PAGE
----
Science has chosen the genome editing method called CRISPR as its 2015 Breakthrough of the Year, an "unprecedented selection," Managing News Editor John Travis explains, given that the technique appeared twice before among Science's runner-ups, and is the only runner-up to subsequently be elevated to Breakthrough status. Science placed CRISPR at the top of their annual list of scientific breakthroughs given fresh demonstrations of its muscle this year, including the creation of a long-sought "gene drive" designed to eradicate a variety of pests, the first deliberate editing of the DNA of human embryos (controversial work performed by Chinese researchers last spring), and the CRISPR-driven deletion of 62 copies of a retrovirus' DNA in the pig genome, a move that paves the way for pig organs to be considered for humans awaiting organ donation. Travis's article highlights the superior ability of CRISPR to deliver a gene to the right spot compared to its genome editing competitors - as well as the technique's low cost and ease of use, qualities that have allowed thousands of labs, high school students, and "biohackers" alike to begin exploiting the 3-year old technique. "It's only slightly hyperbolic to say that if scientists can dream of a genetic manipulation, CRISPR can now make it happen," Travis said. The promise of this tool exists alongside continued debate about how best to regulate its use in plants, animals, and people, with the topic of human genome editing discussed by an international summit in Washington, D.C., earlier this month. In a related Editorial, Marcia McNutt, editor-in-chief of the Science family of journals expresses hope that "in two years' time CRISPR will have brought to many diverse fields in biology the enduring level of excitement and optimism that immunotherapy [Science's 2013 Breakthrough] has brought to cancer patients."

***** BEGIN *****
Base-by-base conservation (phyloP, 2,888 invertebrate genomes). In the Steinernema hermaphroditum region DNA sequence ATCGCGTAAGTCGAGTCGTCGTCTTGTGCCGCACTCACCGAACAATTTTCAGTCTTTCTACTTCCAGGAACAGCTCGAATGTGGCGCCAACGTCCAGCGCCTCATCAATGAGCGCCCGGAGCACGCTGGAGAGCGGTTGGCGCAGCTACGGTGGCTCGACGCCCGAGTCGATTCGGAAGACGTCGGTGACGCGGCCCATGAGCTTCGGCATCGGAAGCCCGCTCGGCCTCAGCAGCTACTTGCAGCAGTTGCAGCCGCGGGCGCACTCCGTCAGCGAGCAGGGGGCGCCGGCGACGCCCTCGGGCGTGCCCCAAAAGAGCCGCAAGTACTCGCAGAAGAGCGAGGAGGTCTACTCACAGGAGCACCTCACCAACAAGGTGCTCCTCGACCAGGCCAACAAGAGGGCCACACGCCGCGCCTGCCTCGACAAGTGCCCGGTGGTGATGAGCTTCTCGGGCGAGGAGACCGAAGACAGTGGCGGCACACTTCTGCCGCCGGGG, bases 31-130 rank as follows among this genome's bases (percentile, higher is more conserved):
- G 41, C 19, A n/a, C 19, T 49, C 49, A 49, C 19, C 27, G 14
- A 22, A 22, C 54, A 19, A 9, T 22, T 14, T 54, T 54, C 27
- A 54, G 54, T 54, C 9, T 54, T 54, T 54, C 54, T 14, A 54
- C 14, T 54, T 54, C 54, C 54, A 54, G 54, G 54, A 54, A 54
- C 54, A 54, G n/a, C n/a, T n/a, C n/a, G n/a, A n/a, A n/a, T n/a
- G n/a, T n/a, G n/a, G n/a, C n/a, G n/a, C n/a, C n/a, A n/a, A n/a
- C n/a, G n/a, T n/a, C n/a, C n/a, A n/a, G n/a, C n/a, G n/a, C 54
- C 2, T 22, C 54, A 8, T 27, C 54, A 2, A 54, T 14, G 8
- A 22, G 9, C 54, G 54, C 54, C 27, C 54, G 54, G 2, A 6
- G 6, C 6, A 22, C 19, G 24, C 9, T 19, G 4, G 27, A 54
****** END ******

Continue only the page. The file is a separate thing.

This year's special Breakthrough section also includes the results of a readers' choice poll in which the public voted on its favorite science breakthrough, declaring the voyage of the New Horizons spacecraft past Pluto their winner.